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Firefly Extinction Imminent

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posted on May, 11 2019 @ 07:30 AM
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a reply to: TheRedneck

I used to collect prairie grass and wildflower seed and have planted them on the utility easement because it was the most open area on the property. However, the property is, and probably has been, a hardwoods swamp and because fire is essential and I never burned it, that area has never done well as "prairie" after almost 20 years. I think that this property should be a mature hardwoods consisting primarily of maple, red oak, beech and hemlock spruce on the north and white oak and white pine on the south with swamp white oak in the wet areas.

I have what I have and will work with that, but just a couple miles down the road is what used to be prairie habitat. A little further west and north is the main prairie area that became a dust bowl "desert". I had attended the first meeting where they discussed prairie restoration and management of that region. They were intent on ordering plants from outside the area, likely Illinois, while I had advocated using locally collected seed (an idea they dismissed out of hand IMO). I'm not sure what they ended up doing, but I don't think they have ever even burned that area yet and that was the best idea presented at that meeting. Typical of how management of natural resources happens unfortunately. They have their "textbook" plan with their limited "newbie" ideas, but it really needs deeper research into the original local ecosystem and advice from people who know how it should actually proceed. I think I was far more versed in the situation they ever would be and my comments were basically tossed aside during that first meeting, so I gave up on them. I was even a guest on a local public TV station on the subject of prairie restoration in Michigan and added some good insights to what the other guest, an academic expert on tallgrass prairies had to say about the basics of restoration.

There is some public land near there where the U.S. forest service did burn over some 10 years ago and it helped for a couple of years, but it needs to be burned again because it is growing over with trees. The best I could do is collect seed locally and sow it in the areas they are working on, but if I did that they would likely say, "see our management is working!" and I don't know if doing that is even legal in their eyes.

I plan on eventually starting a small nursery to grow and sell local native plants. Maybe it will become a go to source of local variety prairie plants someday. That would seem to be the best idea to help the local habitat regenerate or at least provide a small source of local species that has a place until I die.

All I can say is you're right about how people think they know what they are doing and then go forward with a management plan that is less than optimal. These plans are usually formed by a number of people and funding sources that often have other ideas and interests in mind outside of what is actually the best plan going forward. So compromises are made and many times the effort slows down or eventually gets abandoned.
edit on 11-5-2019 by MichiganSwampBuck because: For Clarity

edit on 11-5-2019 by MichiganSwampBuck because: Typo




posted on May, 11 2019 @ 01:27 PM
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a reply to: MichiganSwampBuck

While I am saddened to hear you have come face-to-face with the "enviromentalists," I can't say I am surprised. In our society, money has come to be the yardstick for success rather than results. Even if there are no other profit motives being considered, spending more on less seems to be preferable. So it is certainly no surprise to me that the "environmentalist" you encountered think buying seeds form other locations at a larger cost is preferable to collecting local seeds at minimal or no cost.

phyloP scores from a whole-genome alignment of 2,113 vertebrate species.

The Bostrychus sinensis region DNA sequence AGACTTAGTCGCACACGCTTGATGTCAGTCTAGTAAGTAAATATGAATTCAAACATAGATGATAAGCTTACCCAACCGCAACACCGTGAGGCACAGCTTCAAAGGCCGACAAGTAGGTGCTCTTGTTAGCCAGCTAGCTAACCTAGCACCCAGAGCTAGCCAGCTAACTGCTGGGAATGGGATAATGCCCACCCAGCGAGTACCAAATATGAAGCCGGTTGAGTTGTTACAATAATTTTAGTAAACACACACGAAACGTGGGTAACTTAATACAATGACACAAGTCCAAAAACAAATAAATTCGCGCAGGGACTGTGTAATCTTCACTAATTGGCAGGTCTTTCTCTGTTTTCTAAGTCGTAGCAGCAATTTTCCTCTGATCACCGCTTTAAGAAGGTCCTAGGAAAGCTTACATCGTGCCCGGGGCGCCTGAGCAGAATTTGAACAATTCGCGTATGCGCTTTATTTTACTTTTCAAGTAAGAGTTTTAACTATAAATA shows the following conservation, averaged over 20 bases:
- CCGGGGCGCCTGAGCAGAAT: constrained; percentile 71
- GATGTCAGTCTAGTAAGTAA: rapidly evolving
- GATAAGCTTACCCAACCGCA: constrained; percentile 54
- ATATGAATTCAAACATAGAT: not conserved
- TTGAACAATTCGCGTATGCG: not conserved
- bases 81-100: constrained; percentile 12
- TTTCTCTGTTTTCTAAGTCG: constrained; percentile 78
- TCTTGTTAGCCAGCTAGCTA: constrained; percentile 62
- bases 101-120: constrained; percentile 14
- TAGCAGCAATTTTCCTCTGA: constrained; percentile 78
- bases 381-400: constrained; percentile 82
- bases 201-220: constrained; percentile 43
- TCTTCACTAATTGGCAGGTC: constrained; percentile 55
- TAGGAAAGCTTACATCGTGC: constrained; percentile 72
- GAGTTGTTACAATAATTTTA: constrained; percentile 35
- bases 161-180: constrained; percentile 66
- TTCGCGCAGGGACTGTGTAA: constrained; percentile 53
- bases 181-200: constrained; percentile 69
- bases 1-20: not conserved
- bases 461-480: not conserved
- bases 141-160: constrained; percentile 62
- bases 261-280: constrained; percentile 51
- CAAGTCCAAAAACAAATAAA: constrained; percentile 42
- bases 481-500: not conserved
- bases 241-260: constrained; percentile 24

However, if you were to start a nursery, and were to offer "organic, natural, premium prairie fauna" at a high price, they would likely see it as a good thing. That's why I like your idea of starting a nursery... with the right promotion (and a little palm greasing), you could make out like a bandit and still manage to help actually restore the prairie. Psychology can be a good thing.

TheRedneck



posted on May, 13 2019 @ 08:05 AM
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a reply to: TheRedneck

Actually the idea at the meeting was to buy plants rather than seed from outside the area, a far more expensive idea that not only costs more but ignores any threatened local varieties that are perfectly adapted to our local environment. I believe that decision was considered because seeds take 3 to 4 years to become mature plants and they didn't want to wait that long for tangible results. Some 15 plus years later, quick results are a non-issue today.

It was one consideration of mine, the aspect of the increasing rareness of native plant life and the increasing awareness driving the potential demand for such. I have always been a forward thinker in regards to future trends, either I'm right on the heels of change or as much as 20 years ahead of a trend.

In the case of local native plants, one of my first thoughts was that non-native plants used in agriculture and landscaping have become so common that native species are the new exotics. A natural tallgrass prairie remnant is basically an exotic landscape now. That along with the increasing green environmental movement would ultimately make local native species a more desirable commodity. Toss in the historic significance of the lost prairie habitat and it seemed likely to become a niche that could be exploited. It would also have the added benefit of actually being proactive in regenerating a nearly extinct local habitat. That particular meeting likely sold the idea due to the potential increase in the recreational value of the area that depends on the revenue generated from outdoor recreation activities of people coming from Grand Rapids some 40 miles south of here.